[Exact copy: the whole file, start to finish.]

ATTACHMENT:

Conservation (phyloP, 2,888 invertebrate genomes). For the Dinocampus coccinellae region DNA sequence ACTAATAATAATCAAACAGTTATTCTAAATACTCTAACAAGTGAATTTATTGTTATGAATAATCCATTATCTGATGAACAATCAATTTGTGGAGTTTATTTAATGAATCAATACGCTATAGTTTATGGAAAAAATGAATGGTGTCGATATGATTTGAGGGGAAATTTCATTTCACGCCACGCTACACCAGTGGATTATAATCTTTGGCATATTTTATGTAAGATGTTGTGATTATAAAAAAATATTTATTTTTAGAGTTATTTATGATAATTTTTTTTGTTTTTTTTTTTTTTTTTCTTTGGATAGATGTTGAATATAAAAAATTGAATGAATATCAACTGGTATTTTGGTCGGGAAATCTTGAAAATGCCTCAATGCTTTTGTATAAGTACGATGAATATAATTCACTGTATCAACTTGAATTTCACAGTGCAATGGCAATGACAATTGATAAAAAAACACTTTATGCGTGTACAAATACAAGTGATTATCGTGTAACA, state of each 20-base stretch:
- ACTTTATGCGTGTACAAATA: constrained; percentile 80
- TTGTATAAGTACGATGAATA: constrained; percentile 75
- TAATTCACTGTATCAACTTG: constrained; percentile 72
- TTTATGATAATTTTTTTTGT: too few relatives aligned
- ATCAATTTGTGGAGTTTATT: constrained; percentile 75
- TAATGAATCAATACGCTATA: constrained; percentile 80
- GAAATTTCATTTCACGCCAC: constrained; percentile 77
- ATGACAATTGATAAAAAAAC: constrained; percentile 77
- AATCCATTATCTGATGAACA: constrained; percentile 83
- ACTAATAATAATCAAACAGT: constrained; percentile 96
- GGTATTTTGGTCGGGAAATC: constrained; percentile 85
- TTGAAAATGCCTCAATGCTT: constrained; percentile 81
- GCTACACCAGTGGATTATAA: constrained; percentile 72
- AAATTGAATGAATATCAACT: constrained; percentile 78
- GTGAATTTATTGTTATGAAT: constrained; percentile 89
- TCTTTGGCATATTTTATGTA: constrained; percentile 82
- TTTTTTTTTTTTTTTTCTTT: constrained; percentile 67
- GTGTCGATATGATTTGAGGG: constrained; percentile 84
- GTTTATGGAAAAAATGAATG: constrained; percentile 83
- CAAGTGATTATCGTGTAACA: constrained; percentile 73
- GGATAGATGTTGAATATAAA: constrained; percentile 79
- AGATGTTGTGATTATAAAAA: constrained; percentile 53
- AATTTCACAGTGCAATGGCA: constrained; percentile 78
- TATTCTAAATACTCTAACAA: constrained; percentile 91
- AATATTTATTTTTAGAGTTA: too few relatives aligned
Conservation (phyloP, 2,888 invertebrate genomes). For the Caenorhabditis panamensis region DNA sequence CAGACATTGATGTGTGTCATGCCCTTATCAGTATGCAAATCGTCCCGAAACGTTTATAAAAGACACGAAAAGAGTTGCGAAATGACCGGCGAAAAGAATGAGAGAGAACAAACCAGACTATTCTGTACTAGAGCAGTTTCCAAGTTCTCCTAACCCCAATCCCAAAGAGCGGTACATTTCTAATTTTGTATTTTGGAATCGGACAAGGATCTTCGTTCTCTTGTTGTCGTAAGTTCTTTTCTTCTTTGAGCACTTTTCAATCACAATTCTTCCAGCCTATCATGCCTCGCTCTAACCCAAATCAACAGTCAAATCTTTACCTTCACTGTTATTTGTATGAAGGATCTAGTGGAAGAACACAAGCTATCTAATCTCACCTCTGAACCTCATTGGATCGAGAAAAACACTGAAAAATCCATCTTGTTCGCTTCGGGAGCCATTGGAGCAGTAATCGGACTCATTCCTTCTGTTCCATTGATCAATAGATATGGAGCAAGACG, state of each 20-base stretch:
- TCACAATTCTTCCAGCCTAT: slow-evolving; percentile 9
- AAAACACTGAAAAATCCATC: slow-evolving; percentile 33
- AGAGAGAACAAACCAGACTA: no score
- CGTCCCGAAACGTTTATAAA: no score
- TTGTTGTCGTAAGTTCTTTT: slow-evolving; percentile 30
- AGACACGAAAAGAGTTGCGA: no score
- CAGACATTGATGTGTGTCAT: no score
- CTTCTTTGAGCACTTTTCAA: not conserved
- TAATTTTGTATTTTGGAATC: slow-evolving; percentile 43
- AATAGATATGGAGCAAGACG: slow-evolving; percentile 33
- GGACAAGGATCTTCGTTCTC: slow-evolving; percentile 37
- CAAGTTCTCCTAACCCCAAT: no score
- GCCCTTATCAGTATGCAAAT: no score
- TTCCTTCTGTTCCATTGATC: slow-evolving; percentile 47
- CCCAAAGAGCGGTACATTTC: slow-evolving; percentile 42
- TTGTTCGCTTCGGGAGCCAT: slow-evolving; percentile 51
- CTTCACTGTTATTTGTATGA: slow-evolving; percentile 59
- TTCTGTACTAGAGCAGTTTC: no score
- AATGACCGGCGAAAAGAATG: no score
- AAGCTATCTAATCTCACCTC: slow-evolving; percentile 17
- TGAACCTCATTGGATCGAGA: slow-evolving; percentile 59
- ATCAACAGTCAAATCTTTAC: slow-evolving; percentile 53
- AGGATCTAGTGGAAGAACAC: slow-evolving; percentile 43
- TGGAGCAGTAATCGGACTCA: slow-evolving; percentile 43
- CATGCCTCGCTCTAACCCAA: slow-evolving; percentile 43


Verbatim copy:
Conservation (phyloP, 2,888 invertebrate genomes). For the Dinocampus coccinellae region DNA sequence ACTAATAATAATCAAACAGTTATTCTAAATACTCTAACAAGTGAATTTATTGTTATGAATAATCCATTATCTGATGAACAATCAATTTGTGGAGTTTATTTAATGAATCAATACGCTATAGTTTATGGAAAAAATGAATGGTGTCGATATGATTTGAGGGGAAATTTCATTTCACGCCACGCTACACCAGTGGATTATAATCTTTGGCATATTTTATGTAAGATGTTGTGATTATAAAAAAATATTTATTTTTAGAGTTATTTATGATAATTTTTTTTGTTTTTTTTTTTTTTTTTCTTTGGATAGATGTTGAATATAAAAAATTGAATGAATATCAACTGGTATTTTGGTCGGGAAATCTTGAAAATGCCTCAATGCTTTTGTATAAGTACGATGAATATAATTCACTGTATCAACTTGAATTTCACAGTGCAATGGCAATGACAATTGATAAAAAAACACTTTATGCGTGTACAAATACAAGTGATTATCGTGTAACA, state of each 20-base stretch:
- ACTTTATGCGTGTACAAATA: constrained; percentile 80
- TTGTATAAGTACGATGAATA: constrained; percentile 75
- TAATTCACTGTATCAACTTG: constrained; percentile 72
- TTTATGATAATTTTTTTTGT: too few relatives aligned
- ATCAATTTGTGGAGTTTATT: constrained; percentile 75
- TAATGAATCAATACGCTATA: constrained; percentile 80
- GAAATTTCATTTCACGCCAC: constrained; percentile 77
- ATGACAATTGATAAAAAAAC: constrained; percentile 77
- AATCCATTATCTGATGAACA: constrained; percentile 83
- ACTAATAATAATCAAACAGT: constrained; percentile 96
- GGTATTTTGGTCGGGAAATC: constrained; percentile 85
- TTGAAAATGCCTCAATGCTT: constrained; percentile 81
- GCTACACCAGTGGATTATAA: constrained; percentile 72
- AAATTGAATGAATATCAACT: constrained; percentile 78
- GTGAATTTATTGTTATGAAT: constrained; percentile 89
- TCTTTGGCATATTTTATGTA: constrained; percentile 82
- TTTTTTTTTTTTTTTTCTTT: constrained; percentile 67
- GTGTCGATATGATTTGAGGG: constrained; percentile 84
- GTTTATGGAAAAAATGAATG: constrained; percentile 83
- CAAGTGATTATCGTGTAACA: constrained; percentile 73
- GGATAGATGTTGAATATAAA: constrained; percentile 79
- AGATGTTGTGATTATAAAAA: constrained; percentile 53
- AATTTCACAGTGCAATGGCA: constrained; percentile 78
- TATTCTAAATACTCTAACAA: constrained; percentile 91
- AATATTTATTTTTAGAGTTA: too few relatives aligned
Conservation (phyloP, 2,888 invertebrate genomes). For the Caenorhabditis panamensis region DNA sequence CAGACATTGATGTGTGTCATGCCCTTATCAGTATGCAAATCGTCCCGAAACGTTTATAAAAGACACGAAAAGAGTTGCGAAATGACCGGCGAAAAGAATGAGAGAGAACAAACCAGACTATTCTGTACTAGAGCAGTTTCCAAGTTCTCCTAACCCCAATCCCAAAGAGCGGTACATTTCTAATTTTGTATTTTGGAATCGGACAAGGATCTTCGTTCTCTTGTTGTCGTAAGTTCTTTTCTTCTTTGAGCACTTTTCAATCACAATTCTTCCAGCCTATCATGCCTCGCTCTAACCCAAATCAACAGTCAAATCTTTACCTTCACTGTTATTTGTATGAAGGATCTAGTGGAAGAACACAAGCTATCTAATCTCACCTCTGAACCTCATTGGATCGAGAAAAACACTGAAAAATCCATCTTGTTCGCTTCGGGAGCCATTGGAGCAGTAATCGGACTCATTCCTTCTGTTCCATTGATCAATAGATATGGAGCAAGACG, state of each 20-base stretch:
- TCACAATTCTTCCAGCCTAT: slow-evolving; percentile 9
- AAAACACTGAAAAATCCATC: slow-evolving; percentile 33
- AGAGAGAACAAACCAGACTA: no score
- CGTCCCGAAACGTTTATAAA: no score
- TTGTTGTCGTAAGTTCTTTT: slow-evolving; percentile 30
- AGACACGAAAAGAGTTGCGA: no score
- CAGACATTGATGTGTGTCAT: no score
- CTTCTTTGAGCACTTTTCAA: not conserved
- TAATTTTGTATTTTGGAATC: slow-evolving; percentile 43
- AATAGATATGGAGCAAGACG: slow-evolving; percentile 33
- GGACAAGGATCTTCGTTCTC: slow-evolving; percentile 37
- CAAGTTCTCCTAACCCCAAT: no score
- GCCCTTATCAGTATGCAAAT: no score
- TTCCTTCTGTTCCATTGATC: slow-evolving; percentile 47
- CCCAAAGAGCGGTACATTTC: slow-evolving; percentile 42
- TTGTTCGCTTCGGGAGCCAT: slow-evolving; percentile 51
- CTTCACTGTTATTTGTATGA: slow-evolving; percentile 59
- TTCTGTACTAGAGCAGTTTC: no score
- AATGACCGGCGAAAAGAATG: no score
- AAGCTATCTAATCTCACCTC: slow-evolving; percentile 17
- TGAACCTCATTGGATCGAGA: slow-evolving; percentile 59
- ATCAACAGTCAAATCTTTAC: slow-evolving; percentile 53
- AGGATCTAGTGGAAGAACAC: slow-evolving; percentile 43
- TGGAGCAGTAATCGGACTCA: slow-evolving; percentile 43
- CATGCCTCGCTCTAACCCAA: slow-evolving; percentile 43